Alexander the Great
Alexander III of Macedon (Greek: Αλέξανδρος, Aléxandros; 20/21 July 356 BC – 10/11 June 323 BC) commonly known as Alexander the Great, was king of the Ancient Greek kingdom of Macedon from 336 BC until his death in 323 BC. By the age of thirty, he had created one of the largest empires in history, stretching from Greece to northwestern India. He was one of the greatest military leaders of all time. He was born in 356 BC in Pella, the ancient capital of Macedonia.
|King of Macedonia|
|Pharaoh of Egypt|
|King of Persia|
|Lord of Asia|
|Born||20 or 21 July 356 BC|
Pella, Macedon, Ancient Greece
|Died||10 or 11 June 323 BC (aged 32)|
|Father||Philip II of Macedon|
|Mother||Olympias of Epirus|
|Religion||Ancient Greek religion|
Alexander was the son of Philip II, King of Macedonia, and Olympias, the princess of neighboring Epirus. Alexander spent his childhood watching his father turn Macedonia into a great military power, and watching him win victory on the battlefields in the Balkans.
Alexander the Great spoke the Greek language. He spread the Greek culture through out Asia.
When he was 13, Philip hired the Greek philosopher Aristotle to be Alexander’s personal tutor. During the next three years, Aristotle gave Alexander a training in rhetoric and literature, and stimulated his interest in science, medicine, and philosophy. All of these are important for a ruler, which Alexander later became.
In 340 BC, Philip assembled a large Greek army and invaded Thrace. He left 16 year old Alexander with the power to rule Greece in his absence as regent. But as the Macedonian army advanced deep into Thrace, the Thracian tribe of Maedi bordering north-eastern Macedonia rebelled and posed a danger to the country. Alexander assembled an army, led it against the rebels, and with swift action defeated the Maedi, captured their stronghold, and renamed it Alexandroupolis.
Alexander became king of Macedonia in 336 BC when his father was assassinated. A meeting was held to the Greek cities made him strategos (General or supreme commander). He used this authority to launch his father's military expansion plans. In 334 BC, he invaded Persian-ruled Asia Minor. He began series of campaigns that lasted ten years. Alexander broke the power of Persia in a series of decisive battles, most notably the battles of Issus and Gaugamela. He overthrew the Persian King Darius III and conquered the entire Persian Empire. He married the king's daughter to symbolize the unity of his new empire. At that point, Alexander's empire stretched from the Adriatic Sea to the Indus River.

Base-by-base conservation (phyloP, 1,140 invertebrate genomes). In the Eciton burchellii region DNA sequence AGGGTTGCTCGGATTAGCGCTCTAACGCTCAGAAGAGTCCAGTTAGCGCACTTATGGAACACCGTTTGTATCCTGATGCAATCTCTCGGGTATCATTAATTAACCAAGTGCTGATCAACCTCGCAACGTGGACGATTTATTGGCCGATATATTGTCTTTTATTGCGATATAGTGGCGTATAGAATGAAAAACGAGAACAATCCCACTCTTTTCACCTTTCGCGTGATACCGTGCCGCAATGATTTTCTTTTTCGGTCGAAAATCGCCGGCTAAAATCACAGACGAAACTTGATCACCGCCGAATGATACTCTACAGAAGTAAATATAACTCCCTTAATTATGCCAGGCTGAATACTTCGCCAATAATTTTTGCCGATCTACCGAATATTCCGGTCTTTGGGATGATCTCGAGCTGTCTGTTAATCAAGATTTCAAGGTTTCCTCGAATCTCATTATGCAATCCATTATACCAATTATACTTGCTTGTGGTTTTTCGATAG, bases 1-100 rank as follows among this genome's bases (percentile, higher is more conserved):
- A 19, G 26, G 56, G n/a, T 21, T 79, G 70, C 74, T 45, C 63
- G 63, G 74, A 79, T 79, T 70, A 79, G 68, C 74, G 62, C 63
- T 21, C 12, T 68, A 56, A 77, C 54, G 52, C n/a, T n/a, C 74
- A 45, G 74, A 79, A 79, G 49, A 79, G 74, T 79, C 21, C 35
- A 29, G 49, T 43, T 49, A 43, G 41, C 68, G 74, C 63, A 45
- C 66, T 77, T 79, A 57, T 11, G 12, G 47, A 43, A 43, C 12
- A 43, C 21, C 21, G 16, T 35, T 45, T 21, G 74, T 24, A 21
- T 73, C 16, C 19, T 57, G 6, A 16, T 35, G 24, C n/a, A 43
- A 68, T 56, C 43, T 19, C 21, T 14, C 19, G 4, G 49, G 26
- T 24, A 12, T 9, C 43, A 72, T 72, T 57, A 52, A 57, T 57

He attacked the subcontinent in 326 BC, and defeated King Porus, who ruled a region in the Punjab. Afterwards they became allies. India at that time was divided into hundreds of kingdoms. The army refused to cross the Indus and fight the kings on the other side, so Alexander led them out of Pakistan.
Alexander died in Babylon in 323 BC, of unknown causes. Poison, murder, or a fever after a battle have all been suggested. At his death, he was planning a series of campaigns that would have begun with an invasion of Arabia. In the years following his death, a series of civil wars tore his empire apart. Several states were then ruled by the Diadochi, Alexander's surviving generals and heirs. They fought and conquered each other. The largest surviving piece was the Seleucid Empire.
Alexander's legacy includes the cultural diffusion of Greek ideas and language. He started some twenty cities that were named after him, most notably Alexandria in Egypt. Alexander's settlement of Macedonian colonists resulted in a new Hellenistic civilization. Signs of this can be seen in the Byzantine Empire in the mid-15th century AD. There were Greek speakers in central and far eastern Anatolia until the 1920s.
Alexander died from Malaria when he was only 32 years old. He was never defeated in battle.
In the Hebrew Bible, the Greek king mentioned in Daniel 8:5–8 and 21–22 (who will conquer the Medes and Persians but then die at the height of his power and have his kingdom broken into four kingdoms) is often taken as a reference to Alexander. Alexander is also mentioned in the first Book of the Maccabees. In the Qur'an, Alexander is known by the Arabic epithet "Dhu al-Qarnayn" (The Two-Horned One).
Alexander on Thessaloniki municipal flag
- ↑ "Head of a statue of Alexander the Great | Acropolis Museum | Official website".
- ↑ "Alexander the Great and the Spread of Greek Culture".
- ↑ "Portraits from the Past: Aristotle". Awake!. Vol. 97, no. 5. 2016. p. 14. ISSN 0005-237X.
- ↑ Morkot, Robert 1996. The Penguin Historical Atlas of Ancient Greece. Penguin.
- ↑ "Kingdoms of the Successors of Alexander: After the Battle of Ipsus, B.C. 301". World Digital Library. 1800–1884. Retrieved 2013-07-27.
- ↑ Renault, Mary 2001. The nature of Alexander the Great. Penguin. ISBN 0-14-139076-X
- ↑ Bietenholz, Peter G. (1994). Historia and fabula: myths and legends in historical thought from antiquity to the modern age. Brill. pp. 122–123. ISBN 978-9004100633.
- ↑ Stoneman 2003, p. 3. sfn error: no target: CITEREFStoneman2003 (help)
- ↑ EI2, p. 127. sfn error: no target: CITEREFEI2 (help)
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- Alexander the Great (king of Macedonia) at Encyclopædia Britannica
- Delamarche, Félix (1833), The Empire and Expeditions of Alexander the Great.
- Romm, James; Cartledge, Paul, "Two Great Historians On Alexander the Great", Forbes (conversations) Part 1, Part 2, Part 3, Part 4, Part 5, Part 6.
- Alexander the Great at the Open Directory Project
- Alexander the Great: An annotated list of primary sources, Livius, archived from the original on 2011-05-14, retrieved 2019-03-27.
- The Elusive Tomb of Alexander the Great, Archæology.